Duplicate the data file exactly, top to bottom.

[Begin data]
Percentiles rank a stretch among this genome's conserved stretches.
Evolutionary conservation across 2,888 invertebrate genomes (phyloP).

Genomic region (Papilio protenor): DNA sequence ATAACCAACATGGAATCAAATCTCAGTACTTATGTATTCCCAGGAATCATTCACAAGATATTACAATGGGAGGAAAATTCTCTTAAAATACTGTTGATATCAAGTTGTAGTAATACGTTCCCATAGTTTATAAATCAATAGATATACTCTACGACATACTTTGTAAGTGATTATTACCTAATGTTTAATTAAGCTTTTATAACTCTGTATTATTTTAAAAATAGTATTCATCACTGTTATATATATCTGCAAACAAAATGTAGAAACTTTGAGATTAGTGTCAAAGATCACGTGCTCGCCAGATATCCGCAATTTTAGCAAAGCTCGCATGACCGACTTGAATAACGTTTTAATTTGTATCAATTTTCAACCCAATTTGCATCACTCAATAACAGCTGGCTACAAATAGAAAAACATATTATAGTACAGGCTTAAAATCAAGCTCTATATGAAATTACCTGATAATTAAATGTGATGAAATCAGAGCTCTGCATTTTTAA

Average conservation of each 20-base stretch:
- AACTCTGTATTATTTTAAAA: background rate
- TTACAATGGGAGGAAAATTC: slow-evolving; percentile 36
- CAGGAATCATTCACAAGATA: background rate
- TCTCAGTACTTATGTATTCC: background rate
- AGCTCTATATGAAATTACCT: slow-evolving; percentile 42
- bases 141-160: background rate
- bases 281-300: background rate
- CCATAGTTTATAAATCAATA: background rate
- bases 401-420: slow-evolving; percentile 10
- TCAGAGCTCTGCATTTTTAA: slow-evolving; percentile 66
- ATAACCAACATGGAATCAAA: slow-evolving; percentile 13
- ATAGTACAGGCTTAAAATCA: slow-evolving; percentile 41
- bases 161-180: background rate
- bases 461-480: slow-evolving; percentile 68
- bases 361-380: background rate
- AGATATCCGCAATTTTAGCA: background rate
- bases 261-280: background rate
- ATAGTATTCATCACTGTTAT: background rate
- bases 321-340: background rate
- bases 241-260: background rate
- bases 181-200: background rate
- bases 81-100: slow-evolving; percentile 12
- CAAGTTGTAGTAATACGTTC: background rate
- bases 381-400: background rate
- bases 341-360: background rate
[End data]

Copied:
Percentiles rank a stretch among this genome's conserved stretches.
Evolutionary conservation across 2,888 invertebrate genomes (phyloP).

Genomic region (Papilio protenor): DNA sequence ATAACCAACATGGAATCAAATCTCAGTACTTATGTATTCCCAGGAATCATTCACAAGATATTACAATGGGAGGAAAATTCTCTTAAAATACTGTTGATATCAAGTTGTAGTAATACGTTCCCATAGTTTATAAATCAATAGATATACTCTACGACATACTTTGTAAGTGATTATTACCTAATGTTTAATTAAGCTTTTATAACTCTGTATTATTTTAAAAATAGTATTCATCACTGTTATATATATCTGCAAACAAAATGTAGAAACTTTGAGATTAGTGTCAAAGATCACGTGCTCGCCAGATATCCGCAATTTTAGCAAAGCTCGCATGACCGACTTGAATAACGTTTTAATTTGTATCAATTTTCAACCCAATTTGCATCACTCAATAACAGCTGGCTACAAATAGAAAAACATATTATAGTACAGGCTTAAAATCAAGCTCTATATGAAATTACCTGATAATTAAATGTGATGAAATCAGAGCTCTGCATTTTTAA

Average conservation of each 20-base stretch:
- AACTCTGTATTATTTTAAAA: background rate
- TTACAATGGGAGGAAAATTC: slow-evolving; percentile 36
- CAGGAATCATTCACAAGATA: background rate
- TCTCAGTACTTATGTATTCC: background rate
- AGCTCTATATGAAATTACCT: slow-evolving; percentile 42
- bases 141-160: background rate
- bases 281-300: background rate
- CCATAGTTTATAAATCAATA: background rate
- bases 401-420: slow-evolving; percentile 10
- TCAGAGCTCTGCATTTTTAA: slow-evolving; percentile 66
- ATAACCAACATGGAATCAAA: slow-evolving; percentile 13
- ATAGTACAGGCTTAAAATCA: slow-evolving; percentile 41
- bases 161-180: background rate
- bases 461-480: slow-evolving; percentile 68
- bases 361-380: background rate
- AGATATCCGCAATTTTAGCA: background rate
- bases 261-280: background rate
- ATAGTATTCATCACTGTTAT: background rate
- bases 321-340: background rate
- bases 241-260: background rate
- bases 181-200: background rate
- bases 81-100: slow-evolving; percentile 12
- CAAGTTGTAGTAATACGTTC: background rate
- bases 381-400: background rate
- bases 341-360: background rate